As a side note, I am in true awe of the brother you have mentioned. May Allah Bless him for his dutiful responsibility.
Ukhti, let me just begin by saying that what I will now state is my opinion and take on this; it's not as scholarly as the brothers have provided mashaAllaah, but more based on a personal outlook. And that resides on two matters.
The first is of course your father, and in this case I too would recommend listening to and obeying him. My father is also similarly weary of the Internet and the spreading of personal information. And at first some things were very difficult for me to accept, as it seemed so irrational in my mind. Yet at the end of the day when we do realize that it is our fathers' well wishing for us and concern for our protection that they do this, it's really not that hard to do just that little bit more. And you know that there is reward and much khayr in sacrificing a desire for something which is greater (i.e. obedience to your parents in something not forbidden).
And the second bit is... watching out for your intentions and desire for this blog. I say this with the most severe of hesitancy because this is something I struggle with myself a lot. The thing with intentions and desires, is that they are flighty and difficult to pinpoint, and need constant reinforcement. Such that, although I trust in you, when you mention things like wanting a large reading base, and that questions are being sent to you, I worry for you, as I would for myself. And this is not because you yourself would be inclined to feeling any pride in this, but Shaytaan is an enemy to us all.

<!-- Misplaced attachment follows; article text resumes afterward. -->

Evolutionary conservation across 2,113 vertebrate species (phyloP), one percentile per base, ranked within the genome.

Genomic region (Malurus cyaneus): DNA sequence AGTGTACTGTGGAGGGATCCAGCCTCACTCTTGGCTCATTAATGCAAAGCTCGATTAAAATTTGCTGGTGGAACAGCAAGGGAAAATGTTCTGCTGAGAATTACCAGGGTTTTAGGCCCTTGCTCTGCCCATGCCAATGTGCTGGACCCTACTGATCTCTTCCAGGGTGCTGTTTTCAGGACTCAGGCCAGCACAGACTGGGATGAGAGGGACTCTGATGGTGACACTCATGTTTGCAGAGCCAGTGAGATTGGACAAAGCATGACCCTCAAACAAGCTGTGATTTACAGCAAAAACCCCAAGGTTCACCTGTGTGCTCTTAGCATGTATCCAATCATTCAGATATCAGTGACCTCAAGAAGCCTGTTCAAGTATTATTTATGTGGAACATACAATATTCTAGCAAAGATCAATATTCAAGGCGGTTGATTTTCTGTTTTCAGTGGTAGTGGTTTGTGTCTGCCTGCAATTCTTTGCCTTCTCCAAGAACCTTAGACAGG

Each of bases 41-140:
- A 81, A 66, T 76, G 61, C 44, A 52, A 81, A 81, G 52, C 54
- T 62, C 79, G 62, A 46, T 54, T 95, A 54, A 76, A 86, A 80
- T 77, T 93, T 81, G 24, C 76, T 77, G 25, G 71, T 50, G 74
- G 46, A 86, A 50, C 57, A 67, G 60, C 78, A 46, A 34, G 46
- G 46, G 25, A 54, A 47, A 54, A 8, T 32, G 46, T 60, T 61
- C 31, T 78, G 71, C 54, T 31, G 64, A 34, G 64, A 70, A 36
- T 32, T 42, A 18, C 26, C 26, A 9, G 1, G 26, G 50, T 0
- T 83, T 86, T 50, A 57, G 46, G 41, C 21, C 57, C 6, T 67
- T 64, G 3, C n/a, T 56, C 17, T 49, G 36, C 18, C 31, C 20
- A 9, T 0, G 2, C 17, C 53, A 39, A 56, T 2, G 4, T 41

It's amazing actually, that today I came across this quote that had me stop and think for a bit.
عَنْ بشر أَنَّهُ قِيلَ لَهُ: أَلا تُحَدِّث؟ قَالَ: أَنا أَشْتَهِي أَنْ أُحَدِّثَ, , وَإِذَا اشْتَهَيْتُ شَيْئًا تَرَكْتُهُ
It was said to Bashr (1) "Do you not engage in speech?" So he said " I desire to speak, and anything that I desire, I leave it (2)."
(1) - He is Shaikh al-Islaam, the imaam, muhaddith, ascetic, nurturer, example to be followed, Abu Nasr Bashr bin al-Haarith al-Maroozee al-Baghdaadee. He was born 152 after the hijrah. al-Imaam ath-Thahabee said that he used to be very critical of himself and he was from the foremost people in piety and sincerity. As a result of that he subsequently buried his books. He died on yaum al-Jum'ah in the month of Rabee'ah al-Awwal in the year 227 after hijrah at the age 75 years old. [Seer A'alaam an-Nublaa 10/469&476]